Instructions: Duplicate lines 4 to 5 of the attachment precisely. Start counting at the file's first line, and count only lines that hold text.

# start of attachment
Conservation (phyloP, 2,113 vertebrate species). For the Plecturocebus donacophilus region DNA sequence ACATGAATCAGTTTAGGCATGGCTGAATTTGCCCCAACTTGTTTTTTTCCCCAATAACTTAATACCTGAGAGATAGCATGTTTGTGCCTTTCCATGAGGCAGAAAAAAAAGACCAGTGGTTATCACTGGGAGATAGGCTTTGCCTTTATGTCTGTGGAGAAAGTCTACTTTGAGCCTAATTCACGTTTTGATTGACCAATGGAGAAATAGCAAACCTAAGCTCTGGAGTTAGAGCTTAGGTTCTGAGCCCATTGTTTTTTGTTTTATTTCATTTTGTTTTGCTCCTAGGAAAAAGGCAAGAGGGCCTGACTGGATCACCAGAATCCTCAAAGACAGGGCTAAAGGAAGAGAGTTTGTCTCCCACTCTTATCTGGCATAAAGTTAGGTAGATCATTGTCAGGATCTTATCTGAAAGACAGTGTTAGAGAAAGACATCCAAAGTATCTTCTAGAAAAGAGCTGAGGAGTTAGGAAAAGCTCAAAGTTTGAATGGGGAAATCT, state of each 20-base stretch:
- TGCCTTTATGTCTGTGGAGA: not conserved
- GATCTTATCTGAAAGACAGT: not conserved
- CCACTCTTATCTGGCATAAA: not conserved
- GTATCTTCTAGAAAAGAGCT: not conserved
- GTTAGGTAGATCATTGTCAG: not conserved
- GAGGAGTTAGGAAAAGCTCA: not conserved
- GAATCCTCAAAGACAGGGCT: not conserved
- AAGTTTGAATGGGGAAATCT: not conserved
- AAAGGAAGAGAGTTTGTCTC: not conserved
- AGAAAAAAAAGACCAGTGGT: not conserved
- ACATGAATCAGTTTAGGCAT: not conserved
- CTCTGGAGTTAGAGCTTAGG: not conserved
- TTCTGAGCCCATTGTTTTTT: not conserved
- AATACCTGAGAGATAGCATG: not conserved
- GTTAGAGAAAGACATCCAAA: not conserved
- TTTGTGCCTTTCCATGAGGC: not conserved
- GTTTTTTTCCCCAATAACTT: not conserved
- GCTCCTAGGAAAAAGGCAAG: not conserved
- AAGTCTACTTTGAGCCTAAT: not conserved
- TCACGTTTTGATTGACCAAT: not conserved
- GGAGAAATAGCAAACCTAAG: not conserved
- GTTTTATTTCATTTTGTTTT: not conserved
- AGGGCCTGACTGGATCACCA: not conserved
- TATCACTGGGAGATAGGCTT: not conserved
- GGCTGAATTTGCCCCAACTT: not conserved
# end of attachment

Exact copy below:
- CCACTCTTATCTGGCATAAA: not conserved
- GTATCTTCTAGAAAAGAGCT: not conserved